A few weeks ago I started on my new hood form (or hood last) which I hope to use to make better-fitting hoods. This should help especially on hoods made of heavier leather, which can be stretched a bit over the form to take on the contour of the head.
Just like a shoemaker's last, the form will allow me to get shapes and contours out of the leather that would be impossible any other way. The bad news is, just like a shoemaker's last, I will need to have a range of sizes to fit the range of hoods I hope to make. This means I see a lot of woodchips in my future. I previously made one in a small size. This one will be made to fit my (extra large) head.
I start by tracing the pattern onto my block of glued-up planks. There are 8 layers measuring a total of 6 inches high.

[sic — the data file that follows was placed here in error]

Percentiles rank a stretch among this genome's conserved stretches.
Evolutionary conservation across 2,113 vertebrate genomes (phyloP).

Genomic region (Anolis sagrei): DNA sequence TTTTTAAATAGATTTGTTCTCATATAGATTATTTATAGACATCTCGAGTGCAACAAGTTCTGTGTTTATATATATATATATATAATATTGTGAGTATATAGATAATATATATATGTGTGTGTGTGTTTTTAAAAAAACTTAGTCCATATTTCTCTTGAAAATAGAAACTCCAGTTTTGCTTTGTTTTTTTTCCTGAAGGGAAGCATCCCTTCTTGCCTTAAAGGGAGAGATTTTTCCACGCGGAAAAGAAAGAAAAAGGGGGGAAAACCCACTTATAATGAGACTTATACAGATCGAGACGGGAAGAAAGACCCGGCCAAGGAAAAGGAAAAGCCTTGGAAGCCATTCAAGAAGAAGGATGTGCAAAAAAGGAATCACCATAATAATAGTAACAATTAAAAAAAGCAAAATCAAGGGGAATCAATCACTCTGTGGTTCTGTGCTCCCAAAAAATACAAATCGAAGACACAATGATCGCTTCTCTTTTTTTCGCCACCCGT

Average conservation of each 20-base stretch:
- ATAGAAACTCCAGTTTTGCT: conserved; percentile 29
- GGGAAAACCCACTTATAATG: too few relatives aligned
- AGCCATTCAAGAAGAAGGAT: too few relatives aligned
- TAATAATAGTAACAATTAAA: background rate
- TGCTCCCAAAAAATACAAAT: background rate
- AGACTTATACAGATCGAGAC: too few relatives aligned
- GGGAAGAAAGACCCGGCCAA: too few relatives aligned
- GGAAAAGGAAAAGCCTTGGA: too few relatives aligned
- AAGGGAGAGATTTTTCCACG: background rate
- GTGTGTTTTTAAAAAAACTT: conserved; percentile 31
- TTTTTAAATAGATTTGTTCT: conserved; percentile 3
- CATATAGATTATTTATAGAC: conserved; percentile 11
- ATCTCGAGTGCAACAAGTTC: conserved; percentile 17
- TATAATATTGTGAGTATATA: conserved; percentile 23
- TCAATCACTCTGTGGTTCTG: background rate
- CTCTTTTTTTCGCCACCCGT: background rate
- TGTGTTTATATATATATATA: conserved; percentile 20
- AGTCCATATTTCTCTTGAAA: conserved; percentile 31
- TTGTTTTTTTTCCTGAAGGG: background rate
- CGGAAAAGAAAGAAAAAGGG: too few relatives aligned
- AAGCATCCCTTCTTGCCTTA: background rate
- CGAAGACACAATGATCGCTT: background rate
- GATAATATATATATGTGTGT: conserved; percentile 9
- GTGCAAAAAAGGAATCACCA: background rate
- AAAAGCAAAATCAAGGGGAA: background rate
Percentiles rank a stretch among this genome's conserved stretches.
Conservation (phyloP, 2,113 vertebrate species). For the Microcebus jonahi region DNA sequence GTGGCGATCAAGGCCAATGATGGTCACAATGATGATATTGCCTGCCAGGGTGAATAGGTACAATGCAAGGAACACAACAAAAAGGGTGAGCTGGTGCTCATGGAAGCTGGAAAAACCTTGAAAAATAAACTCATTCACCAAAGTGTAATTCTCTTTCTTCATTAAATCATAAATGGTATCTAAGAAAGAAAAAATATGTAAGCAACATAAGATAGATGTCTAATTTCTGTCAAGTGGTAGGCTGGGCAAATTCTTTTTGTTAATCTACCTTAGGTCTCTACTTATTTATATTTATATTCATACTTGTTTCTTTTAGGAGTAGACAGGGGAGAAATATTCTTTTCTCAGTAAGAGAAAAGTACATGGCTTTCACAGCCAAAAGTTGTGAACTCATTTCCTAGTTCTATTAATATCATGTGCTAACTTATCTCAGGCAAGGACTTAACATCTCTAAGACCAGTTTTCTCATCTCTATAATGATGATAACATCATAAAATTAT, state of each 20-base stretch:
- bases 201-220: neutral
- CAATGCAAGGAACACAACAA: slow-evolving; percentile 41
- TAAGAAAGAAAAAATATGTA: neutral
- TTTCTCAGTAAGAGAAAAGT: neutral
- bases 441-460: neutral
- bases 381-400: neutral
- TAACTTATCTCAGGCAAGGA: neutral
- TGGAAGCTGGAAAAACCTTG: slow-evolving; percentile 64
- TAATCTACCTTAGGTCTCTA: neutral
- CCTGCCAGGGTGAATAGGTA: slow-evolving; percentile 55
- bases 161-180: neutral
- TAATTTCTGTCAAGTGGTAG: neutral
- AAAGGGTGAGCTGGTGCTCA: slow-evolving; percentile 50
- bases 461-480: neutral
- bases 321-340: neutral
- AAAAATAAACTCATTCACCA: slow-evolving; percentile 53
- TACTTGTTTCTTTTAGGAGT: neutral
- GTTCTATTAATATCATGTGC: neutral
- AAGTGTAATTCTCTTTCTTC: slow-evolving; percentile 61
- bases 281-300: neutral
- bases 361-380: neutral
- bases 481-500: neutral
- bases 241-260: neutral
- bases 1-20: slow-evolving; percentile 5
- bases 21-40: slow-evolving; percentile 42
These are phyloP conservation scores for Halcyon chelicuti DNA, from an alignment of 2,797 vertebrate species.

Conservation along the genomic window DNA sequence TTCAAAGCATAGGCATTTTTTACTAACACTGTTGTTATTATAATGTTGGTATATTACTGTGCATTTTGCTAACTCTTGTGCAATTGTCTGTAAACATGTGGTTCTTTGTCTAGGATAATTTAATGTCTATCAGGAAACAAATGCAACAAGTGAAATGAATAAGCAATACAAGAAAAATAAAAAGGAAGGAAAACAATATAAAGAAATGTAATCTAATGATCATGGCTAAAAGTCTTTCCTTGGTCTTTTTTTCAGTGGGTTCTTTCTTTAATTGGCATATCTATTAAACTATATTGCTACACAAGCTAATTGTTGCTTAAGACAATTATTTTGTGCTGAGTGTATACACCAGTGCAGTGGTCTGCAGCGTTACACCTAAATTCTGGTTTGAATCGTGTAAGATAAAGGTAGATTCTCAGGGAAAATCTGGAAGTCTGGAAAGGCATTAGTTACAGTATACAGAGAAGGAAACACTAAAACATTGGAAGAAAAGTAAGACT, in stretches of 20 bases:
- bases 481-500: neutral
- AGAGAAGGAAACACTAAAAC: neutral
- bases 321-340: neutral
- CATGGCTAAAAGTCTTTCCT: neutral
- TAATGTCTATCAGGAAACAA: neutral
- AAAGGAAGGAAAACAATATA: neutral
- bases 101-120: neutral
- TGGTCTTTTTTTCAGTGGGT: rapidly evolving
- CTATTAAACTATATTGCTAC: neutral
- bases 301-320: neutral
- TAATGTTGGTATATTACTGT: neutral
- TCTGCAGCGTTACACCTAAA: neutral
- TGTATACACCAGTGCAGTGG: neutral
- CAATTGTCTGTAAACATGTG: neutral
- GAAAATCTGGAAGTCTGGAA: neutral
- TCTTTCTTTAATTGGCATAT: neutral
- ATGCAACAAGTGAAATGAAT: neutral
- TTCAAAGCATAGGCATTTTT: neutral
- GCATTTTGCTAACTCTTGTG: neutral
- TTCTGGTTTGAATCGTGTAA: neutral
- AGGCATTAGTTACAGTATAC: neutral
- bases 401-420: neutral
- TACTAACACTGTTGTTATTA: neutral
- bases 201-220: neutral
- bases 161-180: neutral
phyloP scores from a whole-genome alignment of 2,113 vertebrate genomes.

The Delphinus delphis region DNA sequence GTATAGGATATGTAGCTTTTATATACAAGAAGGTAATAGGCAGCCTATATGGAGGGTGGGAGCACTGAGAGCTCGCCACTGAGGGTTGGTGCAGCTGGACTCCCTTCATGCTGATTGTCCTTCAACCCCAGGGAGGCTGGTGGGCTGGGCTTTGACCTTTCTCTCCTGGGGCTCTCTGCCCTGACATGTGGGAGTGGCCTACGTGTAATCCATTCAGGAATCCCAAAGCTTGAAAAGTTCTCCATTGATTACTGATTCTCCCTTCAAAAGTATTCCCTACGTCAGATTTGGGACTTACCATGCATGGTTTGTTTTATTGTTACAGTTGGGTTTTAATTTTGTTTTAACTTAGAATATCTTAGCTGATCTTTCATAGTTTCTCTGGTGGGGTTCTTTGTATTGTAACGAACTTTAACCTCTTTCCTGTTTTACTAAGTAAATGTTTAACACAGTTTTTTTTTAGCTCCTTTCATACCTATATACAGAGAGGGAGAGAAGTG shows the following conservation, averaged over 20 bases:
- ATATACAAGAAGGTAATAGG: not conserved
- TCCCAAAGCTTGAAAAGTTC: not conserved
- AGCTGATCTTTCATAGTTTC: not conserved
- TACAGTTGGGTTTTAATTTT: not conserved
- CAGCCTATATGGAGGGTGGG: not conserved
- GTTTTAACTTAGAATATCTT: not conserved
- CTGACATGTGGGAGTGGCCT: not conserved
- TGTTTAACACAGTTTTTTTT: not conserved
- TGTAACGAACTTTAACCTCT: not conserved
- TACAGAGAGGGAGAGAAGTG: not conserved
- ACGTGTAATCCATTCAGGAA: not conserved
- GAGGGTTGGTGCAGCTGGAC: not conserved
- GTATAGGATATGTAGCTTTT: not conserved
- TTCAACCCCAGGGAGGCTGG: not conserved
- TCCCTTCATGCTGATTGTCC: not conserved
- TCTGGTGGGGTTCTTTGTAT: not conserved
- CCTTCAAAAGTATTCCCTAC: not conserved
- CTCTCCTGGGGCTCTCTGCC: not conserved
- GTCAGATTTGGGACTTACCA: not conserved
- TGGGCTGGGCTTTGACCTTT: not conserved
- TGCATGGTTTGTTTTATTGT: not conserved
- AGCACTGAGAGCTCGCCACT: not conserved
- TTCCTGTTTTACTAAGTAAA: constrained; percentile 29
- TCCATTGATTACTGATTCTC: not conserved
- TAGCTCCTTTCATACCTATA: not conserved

Fortunately, the maximum depth of cut for my bandsaw is 6 inches.
Unfortunately, I discover that although my bandsaw has a capacity to the right of the blade of 6 inches, the blade guard to the left of the blade will only clear about 5.75 inches! So at some point I have to flip the workpiece over to complete the cut from the other side.
The hard part was aligning the outline of the shape I am trying to cut out on the other side of the wooden block. I was sweating bullets for a moment. Fortunately, it turned out OK, and the cuts aligned pretty well...
It's like the world's thickest jigsaw puzzle.
I was actually surprised at how well the saw went through such a thick piece. I definitely would be worried to try this with harder wood. The pine I am using is pretty soft.
This could make a nice bookend or something...
Next up: much planing and filing ensue.